The devastating impact of the flu in seniors

In March 2017, Mike Leone’s life changed forever. As he lay trembling on the floor, he shouted out for a neighbour to call 911.

This decision may have saved his life. Upon hospitalization, Mike was diagnosed with influenza—a virus which left him weak.

During his stay in the hospital, Mike developed two bacterial pneumonias and sepsis, had a tracheostomy done and was diagnosed with congestive heart failure. He spent 93 days in the hospital and 48 days in the ICU.

Prior to contracting influenza, Mike was active and enjoyed socializing with friends. He now lives on just the first floor of his home, can no longer drive and is dependent on personal support workers. “The hardest part for me is not being able to live a normal life,” said Mike Leone. “I can’t go to the senior club every day as I used to, and I don’t feel like myself anymore.”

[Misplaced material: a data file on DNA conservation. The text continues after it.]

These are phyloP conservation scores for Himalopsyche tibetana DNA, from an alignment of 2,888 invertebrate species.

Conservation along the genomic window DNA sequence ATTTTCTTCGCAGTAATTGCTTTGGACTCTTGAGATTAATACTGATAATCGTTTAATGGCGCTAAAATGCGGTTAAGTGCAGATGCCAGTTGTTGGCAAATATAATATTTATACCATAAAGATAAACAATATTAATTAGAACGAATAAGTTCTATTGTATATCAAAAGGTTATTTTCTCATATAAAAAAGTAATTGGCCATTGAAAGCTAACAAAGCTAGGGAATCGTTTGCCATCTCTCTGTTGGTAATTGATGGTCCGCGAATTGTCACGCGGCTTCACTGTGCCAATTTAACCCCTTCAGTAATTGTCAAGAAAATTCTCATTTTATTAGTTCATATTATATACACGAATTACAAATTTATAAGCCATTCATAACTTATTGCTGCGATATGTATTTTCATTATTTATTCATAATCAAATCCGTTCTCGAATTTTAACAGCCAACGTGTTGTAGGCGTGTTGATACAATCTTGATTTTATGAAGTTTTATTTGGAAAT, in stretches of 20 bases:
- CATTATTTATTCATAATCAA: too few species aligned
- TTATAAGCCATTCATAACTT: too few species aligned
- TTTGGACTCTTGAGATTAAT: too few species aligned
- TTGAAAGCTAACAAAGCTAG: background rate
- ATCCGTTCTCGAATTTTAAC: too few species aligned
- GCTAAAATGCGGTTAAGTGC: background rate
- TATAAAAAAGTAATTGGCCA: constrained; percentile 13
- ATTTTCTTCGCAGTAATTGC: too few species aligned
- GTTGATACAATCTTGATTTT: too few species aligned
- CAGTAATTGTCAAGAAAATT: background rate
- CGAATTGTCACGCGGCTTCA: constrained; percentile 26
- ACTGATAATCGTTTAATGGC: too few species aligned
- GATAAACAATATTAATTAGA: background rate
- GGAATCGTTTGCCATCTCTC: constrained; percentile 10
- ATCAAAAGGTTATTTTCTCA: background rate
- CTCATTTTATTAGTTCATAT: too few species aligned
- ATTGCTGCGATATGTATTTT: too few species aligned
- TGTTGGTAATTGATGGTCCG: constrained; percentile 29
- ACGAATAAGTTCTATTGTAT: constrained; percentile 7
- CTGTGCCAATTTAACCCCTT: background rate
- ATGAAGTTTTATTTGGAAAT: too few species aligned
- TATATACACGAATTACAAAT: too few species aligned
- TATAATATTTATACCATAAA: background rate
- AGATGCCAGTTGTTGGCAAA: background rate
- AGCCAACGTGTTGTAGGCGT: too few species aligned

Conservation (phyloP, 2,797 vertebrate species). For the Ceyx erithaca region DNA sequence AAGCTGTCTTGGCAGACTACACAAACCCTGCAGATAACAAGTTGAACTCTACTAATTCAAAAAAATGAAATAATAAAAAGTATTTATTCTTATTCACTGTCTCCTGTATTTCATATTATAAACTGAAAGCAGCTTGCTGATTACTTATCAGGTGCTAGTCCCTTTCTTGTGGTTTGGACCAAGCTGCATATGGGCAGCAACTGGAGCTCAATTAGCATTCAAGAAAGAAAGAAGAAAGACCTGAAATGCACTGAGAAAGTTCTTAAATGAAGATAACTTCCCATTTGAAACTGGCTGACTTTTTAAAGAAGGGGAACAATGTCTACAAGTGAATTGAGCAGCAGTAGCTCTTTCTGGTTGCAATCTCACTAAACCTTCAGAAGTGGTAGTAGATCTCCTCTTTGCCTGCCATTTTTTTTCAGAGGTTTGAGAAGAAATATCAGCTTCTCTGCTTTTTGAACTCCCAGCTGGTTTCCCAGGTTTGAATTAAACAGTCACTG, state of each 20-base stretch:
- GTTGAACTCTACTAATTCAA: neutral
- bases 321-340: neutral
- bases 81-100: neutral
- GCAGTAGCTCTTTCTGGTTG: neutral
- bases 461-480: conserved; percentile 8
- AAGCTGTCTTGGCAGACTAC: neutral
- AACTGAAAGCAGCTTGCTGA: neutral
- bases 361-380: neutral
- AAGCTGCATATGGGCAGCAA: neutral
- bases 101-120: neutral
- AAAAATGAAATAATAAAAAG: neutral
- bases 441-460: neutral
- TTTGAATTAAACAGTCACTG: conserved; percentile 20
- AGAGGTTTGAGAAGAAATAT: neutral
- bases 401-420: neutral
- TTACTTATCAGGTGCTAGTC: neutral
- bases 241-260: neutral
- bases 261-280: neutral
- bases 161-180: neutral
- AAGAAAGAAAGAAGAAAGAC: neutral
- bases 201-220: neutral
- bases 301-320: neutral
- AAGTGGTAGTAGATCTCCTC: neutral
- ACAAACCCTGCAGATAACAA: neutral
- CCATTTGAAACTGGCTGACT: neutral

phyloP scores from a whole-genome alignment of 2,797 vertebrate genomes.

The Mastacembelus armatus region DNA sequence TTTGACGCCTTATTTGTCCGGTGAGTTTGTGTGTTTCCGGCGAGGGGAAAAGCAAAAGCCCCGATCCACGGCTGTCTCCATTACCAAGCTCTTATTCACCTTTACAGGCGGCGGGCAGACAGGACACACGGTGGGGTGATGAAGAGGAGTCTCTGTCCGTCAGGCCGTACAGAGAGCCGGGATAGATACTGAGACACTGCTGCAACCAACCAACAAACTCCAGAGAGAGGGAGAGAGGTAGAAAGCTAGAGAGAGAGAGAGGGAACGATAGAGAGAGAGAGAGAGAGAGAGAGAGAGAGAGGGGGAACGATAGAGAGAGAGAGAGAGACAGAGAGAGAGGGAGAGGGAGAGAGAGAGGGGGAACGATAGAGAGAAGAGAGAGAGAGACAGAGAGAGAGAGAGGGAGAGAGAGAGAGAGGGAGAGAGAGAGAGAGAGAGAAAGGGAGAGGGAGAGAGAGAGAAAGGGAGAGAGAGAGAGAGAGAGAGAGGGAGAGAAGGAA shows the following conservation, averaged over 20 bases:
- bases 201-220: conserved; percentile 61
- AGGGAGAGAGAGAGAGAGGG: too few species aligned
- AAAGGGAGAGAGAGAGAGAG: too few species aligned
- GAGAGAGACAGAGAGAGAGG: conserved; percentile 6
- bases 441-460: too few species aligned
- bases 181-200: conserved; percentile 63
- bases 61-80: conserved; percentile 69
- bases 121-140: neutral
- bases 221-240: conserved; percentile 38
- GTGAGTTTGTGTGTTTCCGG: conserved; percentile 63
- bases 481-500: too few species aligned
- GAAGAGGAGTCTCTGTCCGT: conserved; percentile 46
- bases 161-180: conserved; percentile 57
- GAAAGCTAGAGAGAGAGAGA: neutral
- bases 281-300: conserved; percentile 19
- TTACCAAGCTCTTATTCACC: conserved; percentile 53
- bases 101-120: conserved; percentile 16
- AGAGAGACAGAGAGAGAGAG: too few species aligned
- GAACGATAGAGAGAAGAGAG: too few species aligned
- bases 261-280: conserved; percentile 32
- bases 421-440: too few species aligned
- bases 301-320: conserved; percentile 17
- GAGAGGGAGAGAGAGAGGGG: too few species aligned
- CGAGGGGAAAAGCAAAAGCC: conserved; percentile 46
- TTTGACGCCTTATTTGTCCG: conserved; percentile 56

His son Umberto Leone, a pharmacist, remembers vividly how difficult this journey has been for their family. “We thought we were going to lose him,” said Umberto Leone. “I’m so grateful my dad made it out of the hospital. This experience opened my eyes to the dangers of influenza and the importance of being protected.”

Mike is one of 12,200 people hospitalized for influenza-related illnesses every year in Canada, with seniors accounting for 66% of this number.

There are now flu vaccines designed specifically for seniors. Ask your doctor about the flu vaccine that is recommended for you.

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